Though AIIMS is a walking distance from DKK Bhawan, it will be better to take your patient by hiring an auto rickshaw which cost Rs. 30-50 up to the Hospital’s Rajkumari OPD Clinic Gate. The proceedings at AIIMS are similar to STNM Hospital. A Card has to be made in the OPD. Doctors’ chambers are on the 1st floor. Stay in queue and wait for your number to be called. Take your patient to the doctor, show all the relevant papers from STNM hospital. You must be prepared because 99% patients have to go through re-tests of procedures already done at STNM Hospital.
The above sequence might read simple and uncomplicated, but in reality, the job is really tough. Unlike STNM Hospital, more than 50,000 patients from all over country and also from neighbouring countries line up at AIIMS every day! You are constantly in a race with them because everyone is in a hurry and everyone has an emergency. Sometimes the queue at the OPD stretches more than a kilometer long! The line can be seen snaking from the ground floor to the level 5th stairway. If you are not one of the early birds, before your number is announced, the OPD will have already closed down [promptly at 4p.m.].
Suggestion: For the first couple of weeks, you must have another team member in the “patient party” assisting you. Wake up early, by around 3 a.m., leave the patient at DKK Bhawan with your “team member”, reach the OPD and get in line to make a card [yes, people stay up all night in queue to get a card made]. This will give you 40% chance of getting an appointment with the doctor before lunch-break. Otherwise, enquire with your seniors at DKK Bhawan about some good Samaritans in the Hospital who have been assisting patients from Sikkim at AIIMS for many years now. Ask for Kesu or Budhan, meet anyone of them and introduce yourself and your patient, offer them koseli from Sikkim. This will not only save your valuable time, but also help you find testing centres spread across the more the extremely big AIIMS campus. Don’t worry, all tests are done under one roof and charges are reasonable.
It will take more than 15 days to receive all the test reports. After that you have to meet the first doctor – the one who had examined your patient on Day One. Show all the reports. Remember, doctors at AIIMS have OPD duty only once a week. Remember the day when your patient was checked and return to the OPD on that day. It is advisable to get the concerned doctor’s mobile phone number because none of the other doctors will examine your patient in case of an emergency.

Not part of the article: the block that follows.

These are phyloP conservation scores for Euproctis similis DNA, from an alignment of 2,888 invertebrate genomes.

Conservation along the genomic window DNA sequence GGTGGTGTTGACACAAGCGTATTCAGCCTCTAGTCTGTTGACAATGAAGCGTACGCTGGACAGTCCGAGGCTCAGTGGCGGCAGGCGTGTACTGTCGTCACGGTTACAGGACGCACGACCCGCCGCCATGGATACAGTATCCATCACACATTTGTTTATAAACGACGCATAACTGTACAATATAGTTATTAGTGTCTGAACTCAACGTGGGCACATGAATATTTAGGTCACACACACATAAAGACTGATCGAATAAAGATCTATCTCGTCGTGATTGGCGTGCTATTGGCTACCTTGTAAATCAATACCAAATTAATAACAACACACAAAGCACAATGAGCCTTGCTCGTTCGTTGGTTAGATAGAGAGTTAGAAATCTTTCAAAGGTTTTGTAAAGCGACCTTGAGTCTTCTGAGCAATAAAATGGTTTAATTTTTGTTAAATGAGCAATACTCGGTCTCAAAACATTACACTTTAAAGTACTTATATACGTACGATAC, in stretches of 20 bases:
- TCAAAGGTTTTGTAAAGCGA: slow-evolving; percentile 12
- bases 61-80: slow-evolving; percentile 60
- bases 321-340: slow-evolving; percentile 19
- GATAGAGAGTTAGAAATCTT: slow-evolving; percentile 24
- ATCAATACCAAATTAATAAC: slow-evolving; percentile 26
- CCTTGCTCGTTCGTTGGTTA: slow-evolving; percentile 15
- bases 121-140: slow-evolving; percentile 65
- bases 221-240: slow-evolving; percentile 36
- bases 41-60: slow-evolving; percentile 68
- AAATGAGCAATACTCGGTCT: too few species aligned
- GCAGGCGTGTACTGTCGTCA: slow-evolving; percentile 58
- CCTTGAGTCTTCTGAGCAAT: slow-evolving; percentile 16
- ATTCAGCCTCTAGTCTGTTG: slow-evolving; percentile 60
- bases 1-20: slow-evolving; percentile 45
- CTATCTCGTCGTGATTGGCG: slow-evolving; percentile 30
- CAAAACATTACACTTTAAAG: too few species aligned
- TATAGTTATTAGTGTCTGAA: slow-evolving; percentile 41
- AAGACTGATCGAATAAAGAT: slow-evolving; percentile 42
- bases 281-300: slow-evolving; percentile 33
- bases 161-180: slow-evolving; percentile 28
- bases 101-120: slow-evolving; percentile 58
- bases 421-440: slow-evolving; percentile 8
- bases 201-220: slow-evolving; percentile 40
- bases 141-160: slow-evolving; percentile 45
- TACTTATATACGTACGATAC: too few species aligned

After verifying the reports, the concerned doctor will refer your patient to a specialist. He or she will suggest what treatment your patient has to undergo. There comes the importance of referral letter from Health Department. The doctor will give you an estimate detailing the total expense for treatment. This has to be faxed to the Health Department in Gangtok. As soon as the State Government deposits the invoiced amount into the Hospital’s account, the treatment begins.
Some more suggestions:
i.    Only in the rare cases will a patient be admitted in the hospital at AIIMS. Otherwise, for the entire treatment, you have to take your patient from DKK Bhawan. The gap between treatment day varies from a week to even a month. The days between treatment will be boring.
ii.    For some reason, except Vodafone, none of the other mobile networks find a signal in the DKK Bhawan dormitory. Don’t forget to keep going outside to check for missed calls.
iii.    The Sikkimese are known to be bad at bargaining and it is accepted that they invariably drive up market prices with their gullibility. This is on evidence at the Mandir Galli market near DKK Bhawan where prices are comparatively higher than the market a short walk away. Go to that market instead – the exercise will help you and the prices will be more reasonably.
iv.    Those staying in the dormitory during summers need to be careful. The dormitory below the road level and if it rains a lot, water enters the dormitory. It is thus advisable to keep all the valuables in the lockers available at the Bhawan.
v.    You can play cricket in the nearby park, take your patient to Deer Park also within walking distance.
vi.    For local sightseeing, I suggest Sharmaji’s auto rickshaw. Sharmaji is in his fifties, has an always smiling face and a tip-top auto rickshaw with “Patience Duty” emblazoned on the back. He is always available in front of the DDK Bhawan gate. A Nepal national who has been residing in Delhi for the past more than 30 years, he is a well-known face at DKK Bhawan. He will be a best local guide for you and your patient during your stay in Delhi.
vii.    Stay away from gambler friends. Stay there long enough and you will hear of stories of patient parties which lost their treatment money in the name of ‘timepass’. You will be well advised to keep your priorities in order.
viii.    Finally, make ample arrangements back at home because I met some of patients and their attendants who had been staying at DKK Bhawan for more than four years in the course of treatment.